Posted : 02.09.2015 | by AMRA


People are less able to control themselves after an act of self-restraint. One attempt at self-restraint may deplete the emotional resources needed to engage in self-restraint again on a subsequent try. Yousainy et al. [Consciousness and Cognition] explored whether mindfulness might lessen this effect by helping people to reduce aggressive responding after a prior act of self-control.

One hundred and ten participants (mean age = 20 years) were shown a six-minute video while irrelevant words flashed on the screen. Half of the participants were instructed to ignore the words (the self-restraint condition), while the other half did not have to ignore them. Then half of the participants in each condition listened to a mindfulness meditation audiotape (the mindfulness condition), while the other half listened to an educational tape.

Afterward, participants engaged in a computerized contest against a simulated “opponent”. Each time participants lost, they received a noxious noise of predetermined loudness over their headphones. When the participants won, they could retaliate against the opponent by selecting a noxious sound of their own to deliver at different loudness intensities.

As a rule, the louder the opponent’s provocation, the louder the participant’s retaliation. Participants in the self-restraint condition chose significantly louder retaliations in response to provocations than did controls. Participants in the self-restraint condition who subsequently listened to the mindfulness tape delivered significantly lower intensity retaliations than their non-mindful self-restraint condition peers. These group differences existed for low and moderate noise intensities but disappeared for high intensity.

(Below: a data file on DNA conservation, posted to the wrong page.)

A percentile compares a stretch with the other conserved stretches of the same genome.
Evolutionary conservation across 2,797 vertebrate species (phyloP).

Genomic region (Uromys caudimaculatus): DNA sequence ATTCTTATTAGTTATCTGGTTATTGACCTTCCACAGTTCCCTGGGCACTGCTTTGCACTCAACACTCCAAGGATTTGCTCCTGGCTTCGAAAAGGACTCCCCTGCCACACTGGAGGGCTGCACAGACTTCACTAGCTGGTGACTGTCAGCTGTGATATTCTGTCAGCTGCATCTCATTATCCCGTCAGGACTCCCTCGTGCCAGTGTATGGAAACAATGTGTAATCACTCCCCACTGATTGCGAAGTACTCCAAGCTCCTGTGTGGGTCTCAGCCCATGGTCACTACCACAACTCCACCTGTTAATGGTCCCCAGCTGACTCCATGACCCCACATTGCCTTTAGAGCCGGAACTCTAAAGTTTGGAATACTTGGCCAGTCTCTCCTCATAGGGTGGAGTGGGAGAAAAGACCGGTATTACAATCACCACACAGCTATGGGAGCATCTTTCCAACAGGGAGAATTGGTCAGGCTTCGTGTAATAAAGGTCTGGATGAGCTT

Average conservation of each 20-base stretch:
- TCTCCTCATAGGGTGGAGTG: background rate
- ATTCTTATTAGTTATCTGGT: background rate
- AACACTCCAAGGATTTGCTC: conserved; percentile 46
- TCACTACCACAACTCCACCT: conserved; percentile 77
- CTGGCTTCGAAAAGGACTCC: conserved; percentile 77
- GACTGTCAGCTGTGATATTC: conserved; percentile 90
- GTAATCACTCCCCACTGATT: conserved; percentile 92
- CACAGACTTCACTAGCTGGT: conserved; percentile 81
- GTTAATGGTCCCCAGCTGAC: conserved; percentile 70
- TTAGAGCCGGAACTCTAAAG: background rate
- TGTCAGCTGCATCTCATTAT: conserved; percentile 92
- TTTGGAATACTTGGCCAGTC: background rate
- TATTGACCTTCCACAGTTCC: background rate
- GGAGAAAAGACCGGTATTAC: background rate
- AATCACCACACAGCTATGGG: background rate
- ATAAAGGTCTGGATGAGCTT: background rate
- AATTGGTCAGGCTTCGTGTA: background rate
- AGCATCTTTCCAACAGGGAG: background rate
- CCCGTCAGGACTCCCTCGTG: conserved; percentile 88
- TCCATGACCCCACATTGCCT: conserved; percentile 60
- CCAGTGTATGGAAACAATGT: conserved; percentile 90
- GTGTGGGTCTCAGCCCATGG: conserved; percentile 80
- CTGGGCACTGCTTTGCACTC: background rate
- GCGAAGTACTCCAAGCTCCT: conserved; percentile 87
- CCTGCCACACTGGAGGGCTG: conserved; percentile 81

Findings from this study demonstrate that mindfulness induction can decrease some aggressive retaliation behavior following prior acts of self-restraint. Mindfulness may restore the emotional resources needed to maintain self-control, and thus may have an important role to play in anger management by helping people to mindfully respond to provocation rather than react with anger.


Yusainy, C., & Lawrence, C. (2015). Brief mindfulness induction could reduce aggression after depletion. Consciousness and Cognition.

[Link to abstract]